March 25, 2013 -- Florida Gulf Coast University basketball coach Andy Enfield's team has risen from oblivion to become the darlings of the NCAA tournament while his supermodel wife cheers them on from the stands.
As if that wasn't enough, the 43-year-old coach of the South Florida school has spent time in the NBA and is a former basketball star at Johns Hopkins University.
Oh, and he's a self-made millionaire, too.
"I aim for the stars," Enfield told reporters Friday, the same day his team routed Georgetown, which had come into the tournament as the No. 2 seed and boasted the league's coach and player of the year.
On Sunday, the Cinderella story continued when the Florida Gulf Coast University Eagles beat San Diego State 81-71, becoming the first No. 15 seed in the 75-year history of the NCAA Men's Division I Basketball Tournament to score a coveted spot in the Sweet 16.
For a school of 13,000 students in its second year of eligibility for the NCAA tournament, some may call it a stroke of luck. For Enfield, it was all part of the plan.
"We don't take ourselves too seriously,'' Enfield told reporters after Friday's game. "We try to have fun, get serious when we have to."
"Our goal was to make history and we did it," he said.
Enfield's Supermodel Wife
Not only has Enfield's team turning heads, but so is his wife, supermodel Amanda Marcum, who has graced the covers of Maxim and Vogue, to name a few, and has walked runways for Chanel and Jean Paul Gaultier.
Introduced by a friend, the 5-foot-10, blonde haired, green-eyed Marcum hitched a ride with Enfield from Manhattan to Boston in 2003 to watch her beloved Oklahoma State Cowboys play in a second-round NCAA game.
"I thought he looked like a great driver that would give me a free ride," she told the Naples Daily News in 2011 after her husband was named head coach at Florida Gulf Coast University.
The two hit it off, and on their first date, Enfield, who is nine years older than Marcum, took her to a St. John's National Invitation Tournament game. Unfamiliar with restaurants in the Queens area, Enfield took his date to Taco Bell in the student union.
"I got her a nice burrito, and we sat behind the bench," Enfield told Newsday. "I figured if she still likes me after Taco Bell and a basketball game ..."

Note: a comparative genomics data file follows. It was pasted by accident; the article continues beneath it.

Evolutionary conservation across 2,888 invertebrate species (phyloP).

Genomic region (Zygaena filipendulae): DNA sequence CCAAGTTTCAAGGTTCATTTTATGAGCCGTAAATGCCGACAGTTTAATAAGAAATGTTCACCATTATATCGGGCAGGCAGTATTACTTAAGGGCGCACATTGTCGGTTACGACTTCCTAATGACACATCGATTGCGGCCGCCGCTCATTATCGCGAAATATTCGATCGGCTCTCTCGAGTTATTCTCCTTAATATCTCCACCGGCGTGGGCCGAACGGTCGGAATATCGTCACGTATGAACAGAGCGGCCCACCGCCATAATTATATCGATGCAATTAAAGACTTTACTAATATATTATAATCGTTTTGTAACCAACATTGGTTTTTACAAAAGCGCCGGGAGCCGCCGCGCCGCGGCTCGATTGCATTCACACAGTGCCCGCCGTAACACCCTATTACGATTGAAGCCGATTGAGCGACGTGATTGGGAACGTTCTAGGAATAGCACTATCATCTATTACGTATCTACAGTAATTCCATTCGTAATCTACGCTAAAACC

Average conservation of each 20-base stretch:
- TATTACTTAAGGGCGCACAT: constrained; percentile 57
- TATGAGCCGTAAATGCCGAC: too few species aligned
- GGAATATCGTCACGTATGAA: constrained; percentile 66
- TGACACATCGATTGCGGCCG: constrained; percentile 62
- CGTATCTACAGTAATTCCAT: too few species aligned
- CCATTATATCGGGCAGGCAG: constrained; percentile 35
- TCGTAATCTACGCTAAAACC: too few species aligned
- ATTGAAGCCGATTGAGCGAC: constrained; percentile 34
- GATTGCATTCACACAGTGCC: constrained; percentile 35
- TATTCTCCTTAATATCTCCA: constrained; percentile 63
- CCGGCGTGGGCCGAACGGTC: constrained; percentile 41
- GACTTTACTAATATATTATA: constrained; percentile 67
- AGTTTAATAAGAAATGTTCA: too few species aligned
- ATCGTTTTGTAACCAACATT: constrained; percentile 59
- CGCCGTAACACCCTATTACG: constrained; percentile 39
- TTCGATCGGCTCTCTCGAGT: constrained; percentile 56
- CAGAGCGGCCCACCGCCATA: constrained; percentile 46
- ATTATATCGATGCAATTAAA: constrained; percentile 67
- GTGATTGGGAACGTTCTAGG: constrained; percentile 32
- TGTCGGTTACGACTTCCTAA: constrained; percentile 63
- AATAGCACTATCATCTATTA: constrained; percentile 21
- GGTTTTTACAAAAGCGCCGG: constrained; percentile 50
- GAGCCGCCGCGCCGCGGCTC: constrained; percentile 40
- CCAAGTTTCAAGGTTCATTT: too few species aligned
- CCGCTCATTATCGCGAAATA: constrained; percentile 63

Six months later, the couple was engaged.
Making Millions in Manhattan
After a college basketball career at Johns Hopkins, Enfield earned a master of business administration degree from Maryland and began working as a shooting consultant for NBA players, capitalizing on his record as one of the best free throw shooters in NCAA history.
Enfield's roster and expertise got him jobs in the NBA with the Milwaukee Bucks and the Boston Celtics.
But in 2000, Enfield decided to shift gears.
He moved to Manhattan and developed AllNetShooting.com, which offers shooting consultations, camps and training materials.
He also pursued an entrepreneurship opportunity alongside two partners that he felt was too good to pass up.
Together, they built Tractmanager, an information management system for health care contracts, and made millions.
The private company is now mostly based in Chattanooga, Tenn., and employees between 100 and 250 people, according to Zoom Info.
Tractmanager has not released its profits, but Enfield, a minority owner, told the Naples Daily News in 2012 that the company is a "market leader, by far."
When Enfield, a millionaire, married his supermodel bride in 2004, it may have seemed as though he had it all. But the kid who grew up shooting hoops with his dad, a junior high school and high school coach, in Shippensburg, Pa., just couldn't shake his desire to be around basketball full-time.
So he went back to the sport he loves.
Enfield Takes on Florida
Enfield and Marcum had a young daughter, Aila, when he joined the staff at Florida State in 2006 as an assistant coach. He found college hoops more conducive to family life and he quickly made his mark.
During his five-year tenure , Enfield helped lead Florida State University to three consecutive NCAA tournaments, including a run in the Sweet 16 in 2011.
ESPN Magazine took notice, naming him one of "Five Super Assistant Coaches in College Basketball."
He also added to his family with a daughter, Lily, and, later, a son, Marcum.
Enfield's youth, experience and success was noticed by Florida Gulf Coast University athletic director Ken Kavanagh.
On March 31, 2011, days after Marcum was born, Enfield was named the second basketball coach ever at the university, which was established in 1991 but didn't hold its first classes until 1997.
"We look forward to him providing energized daily leadership to our student athletes, quickly getting engaged with our growing fan base and rapidly putting us in pursuit of the upper echelon of the Atlantic Sun Conference and beyond," Kavanagh said at the time.
It's only his second season, but it's fair to say Enfield has done that and more -- taking Florida Gulf Coast University from an unknown and turning it into a household name and the biggest Cinderella story the NCAA has ever seen.
The Florida Gulf Coast University Eagles will face off next against the University of Florida Gators on March 29.